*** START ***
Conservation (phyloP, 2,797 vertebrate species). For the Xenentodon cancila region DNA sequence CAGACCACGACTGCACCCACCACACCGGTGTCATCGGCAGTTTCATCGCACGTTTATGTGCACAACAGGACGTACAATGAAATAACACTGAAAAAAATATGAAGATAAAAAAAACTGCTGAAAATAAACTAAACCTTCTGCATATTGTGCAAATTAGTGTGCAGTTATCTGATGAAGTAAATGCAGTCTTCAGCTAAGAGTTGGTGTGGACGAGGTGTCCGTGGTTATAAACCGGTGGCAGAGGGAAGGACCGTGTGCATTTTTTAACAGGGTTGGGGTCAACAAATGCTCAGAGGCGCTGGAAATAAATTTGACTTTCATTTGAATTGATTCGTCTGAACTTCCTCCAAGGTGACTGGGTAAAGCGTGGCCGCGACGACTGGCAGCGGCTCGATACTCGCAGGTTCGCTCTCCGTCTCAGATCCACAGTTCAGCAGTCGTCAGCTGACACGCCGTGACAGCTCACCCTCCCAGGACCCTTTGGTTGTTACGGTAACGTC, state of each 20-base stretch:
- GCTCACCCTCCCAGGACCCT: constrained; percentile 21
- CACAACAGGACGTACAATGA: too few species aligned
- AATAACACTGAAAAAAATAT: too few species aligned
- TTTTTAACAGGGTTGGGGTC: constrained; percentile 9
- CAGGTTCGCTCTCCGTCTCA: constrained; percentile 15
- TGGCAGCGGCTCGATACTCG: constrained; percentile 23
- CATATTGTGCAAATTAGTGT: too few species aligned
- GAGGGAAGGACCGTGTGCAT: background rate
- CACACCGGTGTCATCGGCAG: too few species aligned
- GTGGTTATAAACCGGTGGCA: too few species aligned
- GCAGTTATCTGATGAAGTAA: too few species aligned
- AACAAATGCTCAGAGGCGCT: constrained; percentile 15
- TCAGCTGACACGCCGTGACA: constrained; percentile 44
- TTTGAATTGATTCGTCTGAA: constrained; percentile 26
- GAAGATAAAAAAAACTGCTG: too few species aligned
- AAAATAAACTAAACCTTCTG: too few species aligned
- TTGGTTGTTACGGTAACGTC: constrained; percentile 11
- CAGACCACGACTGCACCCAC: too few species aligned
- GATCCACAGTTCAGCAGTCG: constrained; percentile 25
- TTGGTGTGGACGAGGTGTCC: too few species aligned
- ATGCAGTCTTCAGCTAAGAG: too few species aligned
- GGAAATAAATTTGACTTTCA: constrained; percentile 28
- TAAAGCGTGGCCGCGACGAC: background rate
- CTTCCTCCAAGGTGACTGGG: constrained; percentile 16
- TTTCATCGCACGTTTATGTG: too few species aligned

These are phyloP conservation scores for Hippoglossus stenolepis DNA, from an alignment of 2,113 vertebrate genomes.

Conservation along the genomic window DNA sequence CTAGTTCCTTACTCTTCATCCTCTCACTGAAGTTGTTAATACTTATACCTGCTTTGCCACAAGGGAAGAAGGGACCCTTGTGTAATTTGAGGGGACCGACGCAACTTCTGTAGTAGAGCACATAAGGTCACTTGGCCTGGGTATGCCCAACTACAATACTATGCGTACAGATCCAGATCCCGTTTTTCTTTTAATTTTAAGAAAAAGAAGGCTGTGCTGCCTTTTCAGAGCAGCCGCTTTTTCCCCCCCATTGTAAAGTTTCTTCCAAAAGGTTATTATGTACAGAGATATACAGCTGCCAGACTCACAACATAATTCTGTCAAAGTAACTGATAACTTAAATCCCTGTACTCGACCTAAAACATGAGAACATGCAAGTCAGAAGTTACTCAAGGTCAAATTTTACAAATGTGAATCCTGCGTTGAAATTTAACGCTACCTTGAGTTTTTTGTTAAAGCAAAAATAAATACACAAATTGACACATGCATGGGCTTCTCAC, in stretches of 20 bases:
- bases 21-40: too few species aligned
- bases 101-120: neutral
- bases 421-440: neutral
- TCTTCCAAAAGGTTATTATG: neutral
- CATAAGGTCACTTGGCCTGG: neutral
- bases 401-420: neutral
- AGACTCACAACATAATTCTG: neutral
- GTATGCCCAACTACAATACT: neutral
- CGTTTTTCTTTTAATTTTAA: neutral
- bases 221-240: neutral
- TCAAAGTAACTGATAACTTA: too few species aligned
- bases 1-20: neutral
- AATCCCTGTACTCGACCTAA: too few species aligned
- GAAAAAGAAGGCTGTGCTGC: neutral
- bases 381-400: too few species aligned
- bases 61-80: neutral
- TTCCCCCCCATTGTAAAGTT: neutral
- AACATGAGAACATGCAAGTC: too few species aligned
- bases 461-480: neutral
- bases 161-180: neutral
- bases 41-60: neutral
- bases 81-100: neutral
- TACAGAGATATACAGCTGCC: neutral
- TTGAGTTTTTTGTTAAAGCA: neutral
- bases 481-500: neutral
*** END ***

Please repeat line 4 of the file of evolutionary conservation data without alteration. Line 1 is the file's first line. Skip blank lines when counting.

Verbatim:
- AATAACACTGAAAAAAATAT: too few species aligned